During the last few years, technology used to capture data has evolved at a rate that continues unabated, helping businesses make smarter decisions, connect with consumers and become industry leaders. However, there is no point in collecting data if it has no meaning, has been captured using outdated methods or if you missed an opportunity to use it.
The challenge to businesses is real, and it's a challenge that must be addressed if businesses want to understand their customers better and enhance their value proposition.
Here are 3 things you need to consider to set up a data-driven culture in your organization:
1. Shifting to a Self-Service Data Management Model
According to research by Gartner, businesses will use self-service data management platforms to create a data-driven culture throughout their organization.
Tired of slow turnaround, inflexibility and unintuitive platforms, organizations are beginning to realize the benefits of self-service data analytics — tools that enable businesses to place data at the heart of their decision-making, optimization and operational efforts. These tools, combined with machine learning, offer valuable insights to customers and open up new business opportunities that simply would not be possible with traditional tools or raw data. It is also time to reconsider your strategy with your first-party data, which can be made more effective, and actionable with platforms.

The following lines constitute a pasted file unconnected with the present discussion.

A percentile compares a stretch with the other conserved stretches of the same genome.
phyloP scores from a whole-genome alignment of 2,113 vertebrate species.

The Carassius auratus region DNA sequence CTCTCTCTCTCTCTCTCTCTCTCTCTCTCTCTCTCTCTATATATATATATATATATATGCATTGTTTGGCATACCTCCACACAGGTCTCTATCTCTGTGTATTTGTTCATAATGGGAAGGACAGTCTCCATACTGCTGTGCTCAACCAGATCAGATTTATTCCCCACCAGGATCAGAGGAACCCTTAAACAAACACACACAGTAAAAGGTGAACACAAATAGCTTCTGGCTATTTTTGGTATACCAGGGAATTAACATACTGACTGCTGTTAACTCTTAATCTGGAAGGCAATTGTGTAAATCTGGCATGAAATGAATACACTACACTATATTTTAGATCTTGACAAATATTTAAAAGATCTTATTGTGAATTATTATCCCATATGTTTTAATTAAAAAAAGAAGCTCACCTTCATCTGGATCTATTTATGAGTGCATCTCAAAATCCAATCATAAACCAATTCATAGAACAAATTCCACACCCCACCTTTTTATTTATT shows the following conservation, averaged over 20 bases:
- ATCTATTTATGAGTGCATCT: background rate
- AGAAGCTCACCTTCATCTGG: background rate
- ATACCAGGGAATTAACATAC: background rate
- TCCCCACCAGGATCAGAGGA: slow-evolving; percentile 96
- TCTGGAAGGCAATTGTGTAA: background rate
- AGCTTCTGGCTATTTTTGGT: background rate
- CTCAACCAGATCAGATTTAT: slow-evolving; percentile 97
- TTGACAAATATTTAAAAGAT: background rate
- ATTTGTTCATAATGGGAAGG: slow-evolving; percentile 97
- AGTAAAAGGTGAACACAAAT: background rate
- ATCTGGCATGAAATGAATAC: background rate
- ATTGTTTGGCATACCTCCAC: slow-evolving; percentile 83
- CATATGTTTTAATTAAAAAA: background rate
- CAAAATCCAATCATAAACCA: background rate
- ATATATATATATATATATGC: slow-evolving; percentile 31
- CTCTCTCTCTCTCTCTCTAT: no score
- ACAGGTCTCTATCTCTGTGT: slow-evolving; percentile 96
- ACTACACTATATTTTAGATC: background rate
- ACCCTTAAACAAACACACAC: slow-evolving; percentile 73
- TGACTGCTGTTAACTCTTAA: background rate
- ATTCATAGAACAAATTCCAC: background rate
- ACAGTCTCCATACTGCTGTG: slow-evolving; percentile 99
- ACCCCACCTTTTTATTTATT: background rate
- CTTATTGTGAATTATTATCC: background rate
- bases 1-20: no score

2. Working With the Right Data
Bad or invaluable data is dead data. In a perfect world, every piece of data captured would be useful in some way, and while this may not be feasible for most organizations just yet, it's a great goal to aim for.
One of the biggest challenges for businesses today is that they are constantly bombarded with huge volumes of data from multiple sources. From social media to IoT sensors, this data needs to be collected efficiently, stored securely and accessed logically. This data needs to be accessed remotely by different users and applications.
A solid data analytics framework allows companies to deal with big and diverse data efficiently, giving them both panoramic and granular views of their business environment and helping them to make more informed decisions. Building your new framework may involve investment in new systems, it may involve combining first and third party data or overhauling your entire data collection process.
The bottom line is that if your data isn't currently working hard to give you results, it's time to address the problem.
3. Predicting and Optimizing Outcomes
You should have an idea about the expectation you have from the analytics practice post setup. What are the results you are looking for?
Hence, before you can start to build a data strategy, you need to identify your customers' pain points as well as pain points across your organization. Are you looking to optimize your marketing with this data, or strategy, or operations, or expect to use it for multiple things. Once data points you in a particular direction, how will you act on it? For example, if that last marketing campaign took a nosedive, you can use data to paint a picture, to tell you why that was and what you can do next time to improve customer experience.
Your data can tell you a lot. From irrelevant marketing to lack of information on your competitors' consumers, but you need to know the questions you want it to answer.
Many organizations are at crossroads; either they ignore the data revolution and slowly become less relevant, or they define their business with data and take it forward with a solid and sustainable analytics strategy. There really is no middle ground. It’s time you choose the way forward for your organization.
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Also published in MediaPost.